They already do, according to google maps it's like a 10 minute ride from south station, and it's a 25 minute walk.

I think the idea is to add more capacity to the point to point route, because they see 15,000 (that seems high) people using it a day, and that would be more than you could add in SL capacity.

It's kind of an indictment of the traffic in the area that they see going over it as the most viable option.
But what about the FAA?????
(somebody had to say it ;) )

https://i.pinimg.com/236x/4d/ec/ae/4decae32ae9fb0fc1f51d3ce916f4c9c.jpg
 

bakgwailo

Active Member
Joined
Apr 15, 2016
Messages
888
Reaction score
12
Yeah but the system they're proposing here, to travel a measly mile, is going to be your flimsy amusement park variety, not a robust system like ones they'd have in the Alps.
I would imagine it would be like the Roosevelt Island one. In my 2+ years on the island it only got shut down twice for high winds - one of which was Sandy (and it stayed open pretty long). Basically anything over either 50 or 70mph winds they shutdown. Snow/etc had no effect. It actually worked really well - but, then again, there was always an actual Subway stop their, too, so it wasn't a one trick pony (as it was apt to go down for repairs, or they would run only one line).
 

ceo

Active Member
Joined
May 4, 2009
Messages
182
Reaction score
8
Yeah but the system they're proposing here, to travel a measly mile, is going to be your flimsy amusement park variety, not a robust system like ones they'd have in the Alps.
Nope. A lot of cities have installed these, particularly in Latin America, and they're the same systems that run in all kinds of harsh weather at ski resorts worldwide.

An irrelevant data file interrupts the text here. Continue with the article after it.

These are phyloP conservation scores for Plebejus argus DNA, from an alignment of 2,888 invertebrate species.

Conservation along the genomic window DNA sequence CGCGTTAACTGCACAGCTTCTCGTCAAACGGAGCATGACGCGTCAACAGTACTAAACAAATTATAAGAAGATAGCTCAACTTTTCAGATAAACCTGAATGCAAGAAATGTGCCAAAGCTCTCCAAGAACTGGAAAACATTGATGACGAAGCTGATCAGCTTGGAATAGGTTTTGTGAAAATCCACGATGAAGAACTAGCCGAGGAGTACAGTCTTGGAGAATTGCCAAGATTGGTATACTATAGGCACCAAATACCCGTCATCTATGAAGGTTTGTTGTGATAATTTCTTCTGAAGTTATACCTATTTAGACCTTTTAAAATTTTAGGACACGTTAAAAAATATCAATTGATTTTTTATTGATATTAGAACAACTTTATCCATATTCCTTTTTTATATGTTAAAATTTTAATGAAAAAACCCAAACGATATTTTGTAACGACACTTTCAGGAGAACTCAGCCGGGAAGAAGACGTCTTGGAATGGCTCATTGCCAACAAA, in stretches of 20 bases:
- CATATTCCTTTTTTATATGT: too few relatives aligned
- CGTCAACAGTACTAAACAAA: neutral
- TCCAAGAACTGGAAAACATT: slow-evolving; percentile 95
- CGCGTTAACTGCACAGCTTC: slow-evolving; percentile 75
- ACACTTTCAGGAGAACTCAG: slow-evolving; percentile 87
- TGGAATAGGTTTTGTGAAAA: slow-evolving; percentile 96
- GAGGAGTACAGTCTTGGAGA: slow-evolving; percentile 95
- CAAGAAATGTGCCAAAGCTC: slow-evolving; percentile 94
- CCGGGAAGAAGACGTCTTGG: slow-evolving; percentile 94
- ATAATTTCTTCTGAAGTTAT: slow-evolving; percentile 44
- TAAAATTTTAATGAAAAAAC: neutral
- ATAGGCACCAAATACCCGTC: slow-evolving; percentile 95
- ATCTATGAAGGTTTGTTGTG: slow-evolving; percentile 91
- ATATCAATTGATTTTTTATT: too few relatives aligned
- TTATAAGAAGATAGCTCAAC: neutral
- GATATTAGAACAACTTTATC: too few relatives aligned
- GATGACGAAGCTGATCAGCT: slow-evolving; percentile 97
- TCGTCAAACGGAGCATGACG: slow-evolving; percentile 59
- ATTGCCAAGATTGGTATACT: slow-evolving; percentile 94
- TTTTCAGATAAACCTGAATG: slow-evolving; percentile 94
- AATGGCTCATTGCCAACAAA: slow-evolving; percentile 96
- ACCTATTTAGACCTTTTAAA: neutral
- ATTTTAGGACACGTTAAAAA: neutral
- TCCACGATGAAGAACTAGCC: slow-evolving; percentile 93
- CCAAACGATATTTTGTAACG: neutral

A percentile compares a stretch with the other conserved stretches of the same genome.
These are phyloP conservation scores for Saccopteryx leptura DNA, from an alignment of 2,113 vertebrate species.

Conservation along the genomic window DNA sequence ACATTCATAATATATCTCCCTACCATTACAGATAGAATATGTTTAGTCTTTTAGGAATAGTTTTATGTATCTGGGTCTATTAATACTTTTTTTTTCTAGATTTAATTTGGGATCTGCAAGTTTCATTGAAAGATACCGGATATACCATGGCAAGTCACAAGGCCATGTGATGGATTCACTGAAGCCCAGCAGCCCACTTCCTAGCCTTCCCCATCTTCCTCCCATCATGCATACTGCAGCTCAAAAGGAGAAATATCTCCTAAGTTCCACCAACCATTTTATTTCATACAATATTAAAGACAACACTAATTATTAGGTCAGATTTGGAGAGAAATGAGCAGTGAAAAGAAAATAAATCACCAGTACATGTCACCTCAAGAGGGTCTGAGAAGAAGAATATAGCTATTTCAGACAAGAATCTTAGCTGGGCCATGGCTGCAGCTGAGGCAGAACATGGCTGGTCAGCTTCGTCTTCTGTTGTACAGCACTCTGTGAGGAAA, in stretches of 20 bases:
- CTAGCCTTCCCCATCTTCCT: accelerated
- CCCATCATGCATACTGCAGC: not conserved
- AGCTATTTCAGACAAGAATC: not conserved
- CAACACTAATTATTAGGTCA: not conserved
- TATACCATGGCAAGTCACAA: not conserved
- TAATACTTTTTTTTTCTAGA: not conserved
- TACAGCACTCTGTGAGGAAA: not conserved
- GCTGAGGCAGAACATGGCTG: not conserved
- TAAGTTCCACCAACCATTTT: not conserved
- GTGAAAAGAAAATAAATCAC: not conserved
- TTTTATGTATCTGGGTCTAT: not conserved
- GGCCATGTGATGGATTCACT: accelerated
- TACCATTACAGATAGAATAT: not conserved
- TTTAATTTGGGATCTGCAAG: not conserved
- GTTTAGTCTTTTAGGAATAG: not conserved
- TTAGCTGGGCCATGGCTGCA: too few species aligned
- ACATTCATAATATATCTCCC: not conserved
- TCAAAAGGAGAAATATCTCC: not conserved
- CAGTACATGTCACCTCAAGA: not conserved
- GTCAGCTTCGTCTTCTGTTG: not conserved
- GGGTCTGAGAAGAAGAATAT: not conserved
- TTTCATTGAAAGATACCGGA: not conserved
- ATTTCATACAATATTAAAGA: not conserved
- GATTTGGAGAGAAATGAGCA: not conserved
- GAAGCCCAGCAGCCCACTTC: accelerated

datadyne007

Moderator
Staff member
Joined
Sep 15, 2010
Messages
8,769
Reaction score
63
I thought I read large 40 person gondolas. That is not amusement park grade. That is likely stabilized on twin cables, etc.
I would imagine it would be like the Roosevelt Island one. In my 2+ years on the island it only got shut down twice for high winds - one of which was Sandy (and it stayed open pretty long). Basically anything over either 50 or 70mph winds they shutdown. Snow/etc had no effect. It actually worked really well - but, then again, there was always an actual Subway stop their, too, so it wasn't a one trick pony (as it was apt to go down for repairs, or they would run only one line).
Nope. A lot of cities have installed these, particularly in Latin America, and they're the same systems that run in all kinds of harsh weather at ski resorts worldwide.
Apologies. The article I had read about this news didn't mention the type. I stand corrected & will edit the original post. In Latin America (and ski resorts) they tend to climb slopes too. (It's a good way to climb a slope)

The fact this is even being discussed is just colossally stupid and serves as yet another distraction to stand in the way of fixing our existing transit system.
 

Top